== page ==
Obituary: love of economics, agriculture

Economist Bruce Ross. PHOTOS: SUPPLIED
Economist Bruce Ross. PHOTOS: SUPPLIED


Distinguished agricultural economist, former director-general of agriculture and first vice-chancellor of Lincoln University, Emeritus Prof Bruce Jerome Ross, who died in Wellington on October 4 aged 85, was a Dunedin son, born and bred.

The son of eminent University of Otago historian Prof Angus Ross and the great-nephew of Columba College’s first principal, Frances Ross, Bruce Ross attended Arthur Street Primary School, Otago Boys’ High School and, for a year, the Otago University, where he completed the science prerequisites then needed for admission to a Lincoln College degree.

If fate had decreed otherwise, his Otago credentials might also have extended to include farmer in the Catlins.

His keen first ambition in life was to be a farmer and, as a young man, he applied for several Lands and Survey Department farm ballots. He set his heart particularly on a block available in South Otago near the Catlins but did not win it.

Some years later, after he had abandoned the idea of farm ownership and was making his way in the academic world on the staff at Lincoln, a chap came into his office and asked if any jobs were available.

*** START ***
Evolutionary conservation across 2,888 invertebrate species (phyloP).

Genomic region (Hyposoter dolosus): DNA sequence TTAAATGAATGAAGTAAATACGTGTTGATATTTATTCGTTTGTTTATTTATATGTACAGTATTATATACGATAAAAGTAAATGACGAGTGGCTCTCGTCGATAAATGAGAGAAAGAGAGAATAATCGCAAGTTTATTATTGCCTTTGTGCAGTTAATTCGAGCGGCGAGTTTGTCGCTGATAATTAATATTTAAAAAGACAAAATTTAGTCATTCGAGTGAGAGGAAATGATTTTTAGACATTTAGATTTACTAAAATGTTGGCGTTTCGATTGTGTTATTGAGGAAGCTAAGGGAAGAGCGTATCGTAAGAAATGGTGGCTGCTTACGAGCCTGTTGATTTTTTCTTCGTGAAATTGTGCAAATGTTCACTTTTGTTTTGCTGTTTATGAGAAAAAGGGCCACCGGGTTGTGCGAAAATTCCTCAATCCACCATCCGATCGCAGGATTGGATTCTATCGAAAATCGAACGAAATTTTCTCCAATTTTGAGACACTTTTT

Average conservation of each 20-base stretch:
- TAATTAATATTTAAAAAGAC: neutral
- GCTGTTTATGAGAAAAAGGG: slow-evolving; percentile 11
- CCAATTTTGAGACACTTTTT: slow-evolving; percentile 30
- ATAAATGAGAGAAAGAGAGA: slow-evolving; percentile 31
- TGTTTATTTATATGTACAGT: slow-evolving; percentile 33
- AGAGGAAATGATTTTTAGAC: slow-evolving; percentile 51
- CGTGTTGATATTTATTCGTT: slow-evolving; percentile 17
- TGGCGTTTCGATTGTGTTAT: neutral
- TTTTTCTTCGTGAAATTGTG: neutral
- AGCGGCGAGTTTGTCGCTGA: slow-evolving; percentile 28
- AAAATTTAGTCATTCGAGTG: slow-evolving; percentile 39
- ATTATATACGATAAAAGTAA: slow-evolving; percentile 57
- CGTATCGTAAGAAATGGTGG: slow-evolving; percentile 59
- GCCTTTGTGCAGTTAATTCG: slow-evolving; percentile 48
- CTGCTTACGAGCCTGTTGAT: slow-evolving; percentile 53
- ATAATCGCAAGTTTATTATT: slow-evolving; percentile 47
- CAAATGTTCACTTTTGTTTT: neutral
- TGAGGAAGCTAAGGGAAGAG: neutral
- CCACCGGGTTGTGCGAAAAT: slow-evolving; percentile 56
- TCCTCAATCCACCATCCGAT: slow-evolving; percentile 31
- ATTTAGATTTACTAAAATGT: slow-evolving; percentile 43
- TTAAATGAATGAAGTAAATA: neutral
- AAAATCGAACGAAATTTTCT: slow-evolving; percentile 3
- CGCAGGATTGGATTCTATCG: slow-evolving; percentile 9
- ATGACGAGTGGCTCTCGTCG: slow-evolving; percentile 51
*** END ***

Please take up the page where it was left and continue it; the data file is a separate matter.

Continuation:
The visitor said he had been farming for a few years, had developed his land as far as he could, became bored, had taken up university study and was now looking for work as a researcher with a group like the agricultural economics research unit, where Prof Ross had started on the Lincoln staff. It unfolded he was the one who had won the coveted Catlins farm.

Ballot loss aside, other forces helped propel Prof Ross towards academia, particularly his father’s influence and the academic household in which he grew up.

Dr Angus Ross rose to be professor of history at Otago University and eventually his son also became a professor, when he was appointed to the chair in agricultural economics at Lincoln in 1970. The pair were believed to be the first father-and-son professorial combination in New Zealand.